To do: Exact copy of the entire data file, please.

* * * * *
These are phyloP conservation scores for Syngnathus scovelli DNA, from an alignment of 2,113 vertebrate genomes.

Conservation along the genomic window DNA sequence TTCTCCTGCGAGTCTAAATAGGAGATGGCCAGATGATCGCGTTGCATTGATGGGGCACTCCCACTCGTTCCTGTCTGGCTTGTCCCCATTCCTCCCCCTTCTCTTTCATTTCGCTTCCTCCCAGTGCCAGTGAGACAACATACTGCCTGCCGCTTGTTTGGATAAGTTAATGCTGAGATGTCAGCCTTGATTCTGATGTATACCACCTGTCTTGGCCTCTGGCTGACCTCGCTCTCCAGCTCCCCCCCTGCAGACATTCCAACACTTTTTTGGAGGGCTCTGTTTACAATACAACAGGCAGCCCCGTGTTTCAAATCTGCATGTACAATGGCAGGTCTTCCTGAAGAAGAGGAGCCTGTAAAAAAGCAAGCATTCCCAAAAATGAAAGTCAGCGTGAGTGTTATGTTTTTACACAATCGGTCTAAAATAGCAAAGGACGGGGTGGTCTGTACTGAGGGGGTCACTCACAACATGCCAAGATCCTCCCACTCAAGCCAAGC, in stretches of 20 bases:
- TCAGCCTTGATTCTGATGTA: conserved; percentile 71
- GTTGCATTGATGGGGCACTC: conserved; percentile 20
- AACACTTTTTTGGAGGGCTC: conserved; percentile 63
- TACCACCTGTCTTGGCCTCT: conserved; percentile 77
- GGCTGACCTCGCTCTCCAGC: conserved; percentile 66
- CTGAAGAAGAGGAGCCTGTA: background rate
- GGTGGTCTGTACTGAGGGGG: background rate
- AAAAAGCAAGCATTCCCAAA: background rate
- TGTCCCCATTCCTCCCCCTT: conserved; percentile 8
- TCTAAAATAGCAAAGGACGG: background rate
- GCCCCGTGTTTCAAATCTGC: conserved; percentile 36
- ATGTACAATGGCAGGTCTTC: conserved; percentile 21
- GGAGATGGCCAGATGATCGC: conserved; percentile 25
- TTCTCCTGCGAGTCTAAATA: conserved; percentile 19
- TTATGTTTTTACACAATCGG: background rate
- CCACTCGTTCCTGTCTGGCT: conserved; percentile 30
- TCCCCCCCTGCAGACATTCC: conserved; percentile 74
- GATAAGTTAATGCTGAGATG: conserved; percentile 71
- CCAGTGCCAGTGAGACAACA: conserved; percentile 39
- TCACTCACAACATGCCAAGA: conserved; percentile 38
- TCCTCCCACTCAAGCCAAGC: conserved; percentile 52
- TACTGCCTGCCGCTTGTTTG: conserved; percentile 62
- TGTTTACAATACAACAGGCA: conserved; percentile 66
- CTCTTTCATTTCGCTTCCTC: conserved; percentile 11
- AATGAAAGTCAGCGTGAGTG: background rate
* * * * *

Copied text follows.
These are phyloP conservation scores for Syngnathus scovelli DNA, from an alignment of 2,113 vertebrate genomes.

Conservation along the genomic window DNA sequence TTCTCCTGCGAGTCTAAATAGGAGATGGCCAGATGATCGCGTTGCATTGATGGGGCACTCCCACTCGTTCCTGTCTGGCTTGTCCCCATTCCTCCCCCTTCTCTTTCATTTCGCTTCCTCCCAGTGCCAGTGAGACAACATACTGCCTGCCGCTTGTTTGGATAAGTTAATGCTGAGATGTCAGCCTTGATTCTGATGTATACCACCTGTCTTGGCCTCTGGCTGACCTCGCTCTCCAGCTCCCCCCCTGCAGACATTCCAACACTTTTTTGGAGGGCTCTGTTTACAATACAACAGGCAGCCCCGTGTTTCAAATCTGCATGTACAATGGCAGGTCTTCCTGAAGAAGAGGAGCCTGTAAAAAAGCAAGCATTCCCAAAAATGAAAGTCAGCGTGAGTGTTATGTTTTTACACAATCGGTCTAAAATAGCAAAGGACGGGGTGGTCTGTACTGAGGGGGTCACTCACAACATGCCAAGATCCTCCCACTCAAGCCAAGC, in stretches of 20 bases:
- TCAGCCTTGATTCTGATGTA: conserved; percentile 71
- GTTGCATTGATGGGGCACTC: conserved; percentile 20
- AACACTTTTTTGGAGGGCTC: conserved; percentile 63
- TACCACCTGTCTTGGCCTCT: conserved; percentile 77
- GGCTGACCTCGCTCTCCAGC: conserved; percentile 66
- CTGAAGAAGAGGAGCCTGTA: background rate
- GGTGGTCTGTACTGAGGGGG: background rate
- AAAAAGCAAGCATTCCCAAA: background rate
- TGTCCCCATTCCTCCCCCTT: conserved; percentile 8
- TCTAAAATAGCAAAGGACGG: background rate
- GCCCCGTGTTTCAAATCTGC: conserved; percentile 36
- ATGTACAATGGCAGGTCTTC: conserved; percentile 21
- GGAGATGGCCAGATGATCGC: conserved; percentile 25
- TTCTCCTGCGAGTCTAAATA: conserved; percentile 19
- TTATGTTTTTACACAATCGG: background rate
- CCACTCGTTCCTGTCTGGCT: conserved; percentile 30
- TCCCCCCCTGCAGACATTCC: conserved; percentile 74
- GATAAGTTAATGCTGAGATG: conserved; percentile 71
- CCAGTGCCAGTGAGACAACA: conserved; percentile 39
- TCACTCACAACATGCCAAGA: conserved; percentile 38
- TCCTCCCACTCAAGCCAAGC: conserved; percentile 52
- TACTGCCTGCCGCTTGTTTG: conserved; percentile 62
- TGTTTACAATACAACAGGCA: conserved; percentile 66
- CTCTTTCATTTCGCTTCCTC: conserved; percentile 11
- AATGAAAGTCAGCGTGAGTG: background rate